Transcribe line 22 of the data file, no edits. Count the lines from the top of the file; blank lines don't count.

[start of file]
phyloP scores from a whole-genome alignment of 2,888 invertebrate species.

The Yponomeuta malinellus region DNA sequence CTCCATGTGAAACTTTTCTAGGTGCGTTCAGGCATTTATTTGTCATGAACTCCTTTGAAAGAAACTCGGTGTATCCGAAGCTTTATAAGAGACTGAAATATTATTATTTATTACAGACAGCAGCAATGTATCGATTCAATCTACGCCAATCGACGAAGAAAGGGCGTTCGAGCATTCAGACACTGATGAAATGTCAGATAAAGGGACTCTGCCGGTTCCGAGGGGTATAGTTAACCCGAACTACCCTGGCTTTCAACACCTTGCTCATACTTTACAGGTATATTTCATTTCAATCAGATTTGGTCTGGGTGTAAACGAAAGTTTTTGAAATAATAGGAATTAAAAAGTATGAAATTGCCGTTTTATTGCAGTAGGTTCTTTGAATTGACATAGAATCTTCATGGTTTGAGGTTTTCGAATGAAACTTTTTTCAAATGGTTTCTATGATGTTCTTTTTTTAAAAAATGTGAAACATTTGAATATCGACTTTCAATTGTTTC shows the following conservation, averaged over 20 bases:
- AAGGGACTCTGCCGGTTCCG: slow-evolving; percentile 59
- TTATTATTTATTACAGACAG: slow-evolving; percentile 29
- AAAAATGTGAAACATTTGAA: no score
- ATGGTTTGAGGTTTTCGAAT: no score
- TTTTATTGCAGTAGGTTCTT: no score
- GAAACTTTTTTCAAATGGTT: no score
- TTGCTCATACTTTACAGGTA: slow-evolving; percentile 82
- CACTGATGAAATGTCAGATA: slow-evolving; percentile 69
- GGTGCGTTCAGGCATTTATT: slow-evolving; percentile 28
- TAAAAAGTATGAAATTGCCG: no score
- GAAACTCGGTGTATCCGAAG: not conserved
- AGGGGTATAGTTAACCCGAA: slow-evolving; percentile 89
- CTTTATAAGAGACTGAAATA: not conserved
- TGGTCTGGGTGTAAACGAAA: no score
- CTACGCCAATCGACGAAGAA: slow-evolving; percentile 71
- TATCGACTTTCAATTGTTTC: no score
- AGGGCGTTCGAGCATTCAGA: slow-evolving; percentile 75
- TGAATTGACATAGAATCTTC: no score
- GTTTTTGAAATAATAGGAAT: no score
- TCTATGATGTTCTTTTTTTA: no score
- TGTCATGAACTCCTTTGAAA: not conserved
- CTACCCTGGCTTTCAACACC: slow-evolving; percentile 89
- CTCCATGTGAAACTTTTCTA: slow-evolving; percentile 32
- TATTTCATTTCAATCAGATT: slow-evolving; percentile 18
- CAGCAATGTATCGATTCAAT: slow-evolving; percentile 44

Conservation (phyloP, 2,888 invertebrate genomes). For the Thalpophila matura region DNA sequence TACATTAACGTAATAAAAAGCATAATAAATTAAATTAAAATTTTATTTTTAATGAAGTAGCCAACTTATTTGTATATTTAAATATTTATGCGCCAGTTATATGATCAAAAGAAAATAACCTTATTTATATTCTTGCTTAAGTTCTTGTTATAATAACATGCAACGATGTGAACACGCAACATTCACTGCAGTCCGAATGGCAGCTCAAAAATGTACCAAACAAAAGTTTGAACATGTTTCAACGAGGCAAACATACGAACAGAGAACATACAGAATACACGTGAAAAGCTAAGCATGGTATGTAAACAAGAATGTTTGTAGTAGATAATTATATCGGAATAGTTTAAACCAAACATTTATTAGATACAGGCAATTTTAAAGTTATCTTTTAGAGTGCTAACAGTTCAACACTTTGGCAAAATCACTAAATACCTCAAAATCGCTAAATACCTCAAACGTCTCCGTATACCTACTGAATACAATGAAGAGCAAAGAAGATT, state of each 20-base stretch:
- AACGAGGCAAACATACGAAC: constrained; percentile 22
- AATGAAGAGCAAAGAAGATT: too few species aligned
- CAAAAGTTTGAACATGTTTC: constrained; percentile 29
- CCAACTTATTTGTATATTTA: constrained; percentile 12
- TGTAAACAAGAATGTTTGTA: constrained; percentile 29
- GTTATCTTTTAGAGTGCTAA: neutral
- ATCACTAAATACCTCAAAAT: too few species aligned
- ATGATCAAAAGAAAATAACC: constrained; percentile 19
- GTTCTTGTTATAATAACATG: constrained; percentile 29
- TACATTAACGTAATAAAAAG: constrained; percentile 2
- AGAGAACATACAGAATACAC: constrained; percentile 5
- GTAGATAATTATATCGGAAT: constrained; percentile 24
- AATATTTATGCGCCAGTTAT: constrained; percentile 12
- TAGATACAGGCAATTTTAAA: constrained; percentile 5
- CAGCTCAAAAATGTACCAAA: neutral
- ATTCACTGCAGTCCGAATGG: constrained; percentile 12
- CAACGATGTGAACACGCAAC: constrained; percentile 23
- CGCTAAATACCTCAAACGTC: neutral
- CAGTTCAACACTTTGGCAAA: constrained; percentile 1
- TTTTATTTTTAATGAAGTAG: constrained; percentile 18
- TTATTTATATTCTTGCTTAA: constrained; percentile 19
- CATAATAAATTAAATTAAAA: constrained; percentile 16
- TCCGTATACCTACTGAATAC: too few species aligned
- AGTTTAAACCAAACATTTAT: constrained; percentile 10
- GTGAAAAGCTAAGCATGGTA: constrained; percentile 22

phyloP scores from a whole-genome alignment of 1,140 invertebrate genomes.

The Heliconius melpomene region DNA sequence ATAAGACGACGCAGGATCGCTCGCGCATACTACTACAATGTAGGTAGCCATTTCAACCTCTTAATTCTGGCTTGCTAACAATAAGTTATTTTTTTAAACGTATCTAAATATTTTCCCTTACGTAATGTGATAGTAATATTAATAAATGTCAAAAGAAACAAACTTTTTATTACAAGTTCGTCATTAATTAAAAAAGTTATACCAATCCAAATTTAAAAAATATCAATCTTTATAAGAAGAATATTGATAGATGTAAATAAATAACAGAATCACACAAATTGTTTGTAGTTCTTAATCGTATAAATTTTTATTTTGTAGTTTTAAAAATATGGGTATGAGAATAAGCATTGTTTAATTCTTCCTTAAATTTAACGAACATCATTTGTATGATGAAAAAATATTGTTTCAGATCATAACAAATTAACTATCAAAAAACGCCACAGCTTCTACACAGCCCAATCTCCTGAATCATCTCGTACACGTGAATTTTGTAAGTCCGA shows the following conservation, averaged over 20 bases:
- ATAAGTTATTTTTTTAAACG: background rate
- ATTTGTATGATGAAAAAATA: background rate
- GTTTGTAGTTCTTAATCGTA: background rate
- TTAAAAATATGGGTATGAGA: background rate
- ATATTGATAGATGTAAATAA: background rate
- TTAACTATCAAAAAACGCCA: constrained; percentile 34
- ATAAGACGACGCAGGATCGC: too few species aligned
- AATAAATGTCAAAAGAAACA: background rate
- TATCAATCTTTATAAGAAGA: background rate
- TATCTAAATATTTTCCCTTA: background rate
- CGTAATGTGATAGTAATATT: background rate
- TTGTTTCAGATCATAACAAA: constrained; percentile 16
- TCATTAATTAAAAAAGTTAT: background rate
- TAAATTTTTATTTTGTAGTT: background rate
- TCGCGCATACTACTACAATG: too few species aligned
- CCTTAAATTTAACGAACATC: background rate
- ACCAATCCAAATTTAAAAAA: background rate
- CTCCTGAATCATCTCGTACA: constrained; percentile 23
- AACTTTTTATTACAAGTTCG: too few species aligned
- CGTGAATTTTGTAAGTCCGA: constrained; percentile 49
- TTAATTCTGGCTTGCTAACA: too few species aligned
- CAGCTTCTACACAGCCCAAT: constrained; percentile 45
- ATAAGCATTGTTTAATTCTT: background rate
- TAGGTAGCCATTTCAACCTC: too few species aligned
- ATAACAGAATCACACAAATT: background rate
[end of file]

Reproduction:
- TCTATGATGTTCTTTTTTTA: no score